Review by fivebyfive
Good "Good spam and virus filtering at the ISP"
- Location: Morgan Hill,Santa Clara,CA
- Cost: $40 per month
- Install: about 5 days
- Verizon (ex GTE)
Bad "Install kit arrived a week after EarthLink cut off my Verizon DSL service"
Overall "Solid DSL service, poor installation coordination"
|Pre Sales information:|
Value for money:
(ratings match consensus)
I just switched from Verizon Online DSL to EarthLink DSL, mostly because I've been an EarthLink dial-up customer since about 1997. I signed up for Verizon Online DSL at a time when EarthLink didn't offer DSL in my area, but now that they do, I'll save money by getting email and DSL Internet access all from one source.
I woke up Wednesday morning, 22 November 2006, with no Internet connection. The problem was that EarthLink hadn't yet delivered the DSL "Welcome Kit" with the their modem, filters, cables and installation CD. They had cut off my Verizon Online DSL service at midnight and substituted their own signal. Thinking it might be as easy as rebooting the old Verizon-supplied Westell VersaLink Gateway Model 327W modem/router/wireless access point (Model A90-327W15-06, Rev. E; software version 03.00.63a), I cycled the power. The modem rebooted showing a green DSL light, but the Internet light remained dark. I called EarthLink on Friday to find out where the stuff was, and they told me it had shipped late Wednesday, with expected delivery next Thursday! So, here I sat, trying to run a business, limited to only 20 hours of dial-up service per month under the DSL contract! Unfortunately, they'd starting billing me for my nonexistent DSL service based on the date the order was placed, not the date at which I could first install it and take advantage of it.
When I asked about equipment compatibility at the time the DSL order was placed, the rep pleaded ignorance, saying there was no guarantee that Verizon's equipment would work with EarthLink DSL. In other words, it might work, but since EarthLink didn't supply the hardware, I'd be on my own if I tried to use it. In desperation, I spent Sunday afternoon on 26 November poring through DSL Reports forum archives to find the information needed to manually reconfigure my Westell 327W modem to work with EarthLink, and eventually succeeded (thanks to forum member Doctor Olds; no thanks to EarthLink). Sheesh! The modem reports it's now running at 1792 kbits/s downlink speed and 448 kbits/s uplink speed, which is quite good.
It would have been a lot smarter on EarthLink's part to modify their procedures for existing DSL customers switch the DSL connection at the phone company's central office only after the installation kit was delivered and hooked up by the customer. That would have provided a seamless transition for me, with at most fifteen minutes to swap DSL modems and reboot.
(The EarthLink installation kit arrived on 29 November 2006, a week after it was shipped. I opened it to examine the contents and the packing slip, but haven't used any of the materials, since the equipment that I had been using with the Verizon DSL installation is still working fine, and the modem supplied by EarthLink has fewer features.)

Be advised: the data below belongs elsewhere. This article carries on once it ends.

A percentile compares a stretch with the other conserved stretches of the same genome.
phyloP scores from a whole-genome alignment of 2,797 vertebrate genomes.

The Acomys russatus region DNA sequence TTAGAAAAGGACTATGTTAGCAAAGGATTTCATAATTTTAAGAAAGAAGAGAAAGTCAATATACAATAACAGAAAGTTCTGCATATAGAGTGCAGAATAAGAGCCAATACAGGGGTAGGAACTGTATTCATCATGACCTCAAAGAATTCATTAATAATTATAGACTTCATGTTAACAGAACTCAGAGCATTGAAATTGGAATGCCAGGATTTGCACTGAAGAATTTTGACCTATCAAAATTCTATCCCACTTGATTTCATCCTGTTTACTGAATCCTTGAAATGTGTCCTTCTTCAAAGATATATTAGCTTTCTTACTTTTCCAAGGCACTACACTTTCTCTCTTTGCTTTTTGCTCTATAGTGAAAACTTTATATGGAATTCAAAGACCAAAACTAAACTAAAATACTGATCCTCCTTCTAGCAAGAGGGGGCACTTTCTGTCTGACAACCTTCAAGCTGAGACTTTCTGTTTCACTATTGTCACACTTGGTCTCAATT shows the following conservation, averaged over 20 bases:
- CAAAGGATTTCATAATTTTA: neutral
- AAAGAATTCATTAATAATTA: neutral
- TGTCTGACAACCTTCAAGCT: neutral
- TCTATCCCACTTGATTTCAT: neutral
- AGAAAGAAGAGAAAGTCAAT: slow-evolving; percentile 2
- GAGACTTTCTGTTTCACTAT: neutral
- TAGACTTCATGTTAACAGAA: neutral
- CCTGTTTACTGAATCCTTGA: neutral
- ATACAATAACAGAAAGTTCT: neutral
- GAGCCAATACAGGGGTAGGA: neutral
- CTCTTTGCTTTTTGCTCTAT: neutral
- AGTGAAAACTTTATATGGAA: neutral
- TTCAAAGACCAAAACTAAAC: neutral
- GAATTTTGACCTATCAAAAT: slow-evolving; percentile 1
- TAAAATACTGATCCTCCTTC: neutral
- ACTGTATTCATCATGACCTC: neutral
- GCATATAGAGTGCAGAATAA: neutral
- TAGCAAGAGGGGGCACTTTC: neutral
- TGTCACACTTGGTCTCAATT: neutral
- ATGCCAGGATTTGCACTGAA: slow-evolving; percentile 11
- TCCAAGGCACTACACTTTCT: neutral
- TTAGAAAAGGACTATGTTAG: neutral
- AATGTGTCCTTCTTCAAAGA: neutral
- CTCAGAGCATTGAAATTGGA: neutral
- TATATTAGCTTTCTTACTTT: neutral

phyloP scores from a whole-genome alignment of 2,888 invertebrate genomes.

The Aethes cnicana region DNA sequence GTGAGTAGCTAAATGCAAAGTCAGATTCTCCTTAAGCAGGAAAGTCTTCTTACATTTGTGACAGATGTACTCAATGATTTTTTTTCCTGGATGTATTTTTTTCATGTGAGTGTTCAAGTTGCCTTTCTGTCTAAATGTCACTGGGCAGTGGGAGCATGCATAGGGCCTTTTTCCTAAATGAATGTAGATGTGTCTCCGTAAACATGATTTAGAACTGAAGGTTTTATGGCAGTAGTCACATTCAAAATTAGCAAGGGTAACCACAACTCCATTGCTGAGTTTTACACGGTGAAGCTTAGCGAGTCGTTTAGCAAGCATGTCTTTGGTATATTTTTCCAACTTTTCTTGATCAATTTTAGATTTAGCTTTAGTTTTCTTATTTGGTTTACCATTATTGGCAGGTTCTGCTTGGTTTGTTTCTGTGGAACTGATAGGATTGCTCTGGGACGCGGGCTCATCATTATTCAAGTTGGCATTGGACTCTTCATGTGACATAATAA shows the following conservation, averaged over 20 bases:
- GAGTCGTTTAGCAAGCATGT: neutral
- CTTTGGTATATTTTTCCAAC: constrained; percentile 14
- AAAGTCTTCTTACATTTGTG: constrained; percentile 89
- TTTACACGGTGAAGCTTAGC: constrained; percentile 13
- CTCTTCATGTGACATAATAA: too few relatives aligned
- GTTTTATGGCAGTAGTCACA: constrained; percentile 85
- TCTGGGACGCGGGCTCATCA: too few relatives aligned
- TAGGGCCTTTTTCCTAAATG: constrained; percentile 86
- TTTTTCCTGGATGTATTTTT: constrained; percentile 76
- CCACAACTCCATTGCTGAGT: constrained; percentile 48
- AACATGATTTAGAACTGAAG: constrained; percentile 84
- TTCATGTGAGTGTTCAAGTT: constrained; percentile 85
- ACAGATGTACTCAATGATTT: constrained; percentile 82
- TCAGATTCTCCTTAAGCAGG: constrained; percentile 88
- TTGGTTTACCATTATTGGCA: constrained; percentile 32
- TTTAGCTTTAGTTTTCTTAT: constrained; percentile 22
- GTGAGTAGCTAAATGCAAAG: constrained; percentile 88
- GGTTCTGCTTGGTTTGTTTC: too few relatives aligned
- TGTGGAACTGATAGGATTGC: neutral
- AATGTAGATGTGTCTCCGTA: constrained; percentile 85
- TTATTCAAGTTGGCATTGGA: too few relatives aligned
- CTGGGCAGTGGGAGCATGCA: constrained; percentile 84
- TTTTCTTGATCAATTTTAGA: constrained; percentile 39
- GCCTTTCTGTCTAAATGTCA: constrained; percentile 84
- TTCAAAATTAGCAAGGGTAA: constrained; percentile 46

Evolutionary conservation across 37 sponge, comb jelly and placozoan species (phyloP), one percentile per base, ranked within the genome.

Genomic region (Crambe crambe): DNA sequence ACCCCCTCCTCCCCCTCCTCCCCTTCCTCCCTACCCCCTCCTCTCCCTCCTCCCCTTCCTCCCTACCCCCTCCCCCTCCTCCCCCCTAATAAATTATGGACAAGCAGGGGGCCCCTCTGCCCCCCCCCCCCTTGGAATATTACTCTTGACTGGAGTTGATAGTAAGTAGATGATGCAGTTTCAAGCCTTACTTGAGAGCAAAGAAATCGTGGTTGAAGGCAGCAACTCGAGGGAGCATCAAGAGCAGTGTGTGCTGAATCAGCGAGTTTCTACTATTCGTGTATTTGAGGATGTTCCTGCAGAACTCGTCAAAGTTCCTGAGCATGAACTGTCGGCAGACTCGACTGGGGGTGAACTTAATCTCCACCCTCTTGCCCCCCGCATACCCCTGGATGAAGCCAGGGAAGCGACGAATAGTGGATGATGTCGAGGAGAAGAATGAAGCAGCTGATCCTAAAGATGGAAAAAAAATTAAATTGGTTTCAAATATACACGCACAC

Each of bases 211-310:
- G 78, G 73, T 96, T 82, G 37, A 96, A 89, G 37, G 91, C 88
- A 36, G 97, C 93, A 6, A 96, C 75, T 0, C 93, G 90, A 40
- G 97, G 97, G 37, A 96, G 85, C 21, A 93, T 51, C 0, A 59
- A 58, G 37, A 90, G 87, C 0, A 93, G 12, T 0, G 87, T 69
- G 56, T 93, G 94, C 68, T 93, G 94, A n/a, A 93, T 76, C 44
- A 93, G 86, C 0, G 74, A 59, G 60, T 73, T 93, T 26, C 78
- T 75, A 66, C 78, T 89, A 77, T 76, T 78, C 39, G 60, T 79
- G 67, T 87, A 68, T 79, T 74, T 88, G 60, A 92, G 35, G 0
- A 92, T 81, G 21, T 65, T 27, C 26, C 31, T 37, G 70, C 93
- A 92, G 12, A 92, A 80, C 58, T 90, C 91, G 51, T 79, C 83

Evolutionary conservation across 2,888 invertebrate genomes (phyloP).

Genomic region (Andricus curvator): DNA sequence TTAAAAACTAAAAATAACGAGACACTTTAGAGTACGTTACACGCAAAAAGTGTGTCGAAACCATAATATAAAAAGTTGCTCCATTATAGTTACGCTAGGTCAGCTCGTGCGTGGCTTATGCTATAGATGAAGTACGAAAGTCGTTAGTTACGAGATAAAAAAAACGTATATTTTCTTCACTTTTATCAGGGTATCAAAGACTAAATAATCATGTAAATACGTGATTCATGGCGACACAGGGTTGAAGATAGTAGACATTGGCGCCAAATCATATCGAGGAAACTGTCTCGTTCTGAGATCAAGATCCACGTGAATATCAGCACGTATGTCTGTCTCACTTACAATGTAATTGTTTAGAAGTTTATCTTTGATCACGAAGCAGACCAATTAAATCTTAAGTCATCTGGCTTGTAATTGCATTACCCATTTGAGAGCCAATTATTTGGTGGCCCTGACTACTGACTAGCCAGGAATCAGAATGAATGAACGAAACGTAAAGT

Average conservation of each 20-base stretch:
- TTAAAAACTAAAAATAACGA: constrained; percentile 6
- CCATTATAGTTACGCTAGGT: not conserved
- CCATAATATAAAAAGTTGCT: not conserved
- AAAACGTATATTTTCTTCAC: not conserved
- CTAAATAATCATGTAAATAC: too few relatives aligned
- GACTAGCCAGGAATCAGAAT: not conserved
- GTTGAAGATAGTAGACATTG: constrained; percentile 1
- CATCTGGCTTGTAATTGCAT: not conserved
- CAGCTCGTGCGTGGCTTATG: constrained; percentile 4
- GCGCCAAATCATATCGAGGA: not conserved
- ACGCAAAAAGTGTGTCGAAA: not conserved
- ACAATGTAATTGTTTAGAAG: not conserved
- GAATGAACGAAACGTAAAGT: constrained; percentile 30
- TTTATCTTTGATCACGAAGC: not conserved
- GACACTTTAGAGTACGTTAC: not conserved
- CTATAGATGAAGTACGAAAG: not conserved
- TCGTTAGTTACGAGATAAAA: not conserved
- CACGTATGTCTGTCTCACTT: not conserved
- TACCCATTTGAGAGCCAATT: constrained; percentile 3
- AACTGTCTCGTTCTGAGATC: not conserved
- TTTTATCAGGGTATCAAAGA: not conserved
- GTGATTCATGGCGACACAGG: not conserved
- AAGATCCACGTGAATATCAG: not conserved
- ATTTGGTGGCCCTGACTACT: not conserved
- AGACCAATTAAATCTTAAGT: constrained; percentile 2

(Update 9 December 2006)
The modem is still reporting 1792 kbits/s downlink speed and 448 kbits/s uplink speed. Error rate is zero. Flawless performance, so far. My service location is just under 4500 feet from the central office.
(Update 7 November 2007)
Just one hiccup about a month ago, where the carrier dropped for a few minutes. It required a modem reboot. Otherwise, no problems.
(Update 26 February 2008)
The Westell 327W DSL modem from Verizon just gave up the ghost, so I ended up using the ZyXEL P-600 series DSL modem from EarthLink after all. It has a rudimentary router built into it, a rather poor firewall which fails the Gibson Research online firewall probe test, and no wireless capability. I turned the modem's firewall and router off using the browser-accessible configuration screen, i.e., put it into "bridge" mode, and set the modem to automatically log into EarthLink via PPPoE, so that if the carrier were to drop, in theory the modem would automatically get my home network back online within about 10 minutes. Then, I bought a Netgear WGR614 v7 Wireless Router that has better 802.11g wireless range and a better firewall than the Westell 327W had, making my computers totally invisible to the Internet. The wireless chip set in the WGR614 is by Atheros Communications ( »www.atheros.com ), the same as in the WG511 networking card in one of my laptop computers, so they talk to each other flawlessly, though the WGR614 still has trouble talking to my Compaq laptop equipped with a Broadcom wireless chip set. (Broadcom seems to make cheap junk that laptop vendors love to buy because it saves them a few pennies, at the expense of customers of said laptops beating their heads against the wall because they won't reliably connect to 802.11 hot spots half the time.) I don't know what chip set the Westell 327W uses, but it wouldn't connect to Compaq and Dell laptops with built-in wireless networking either.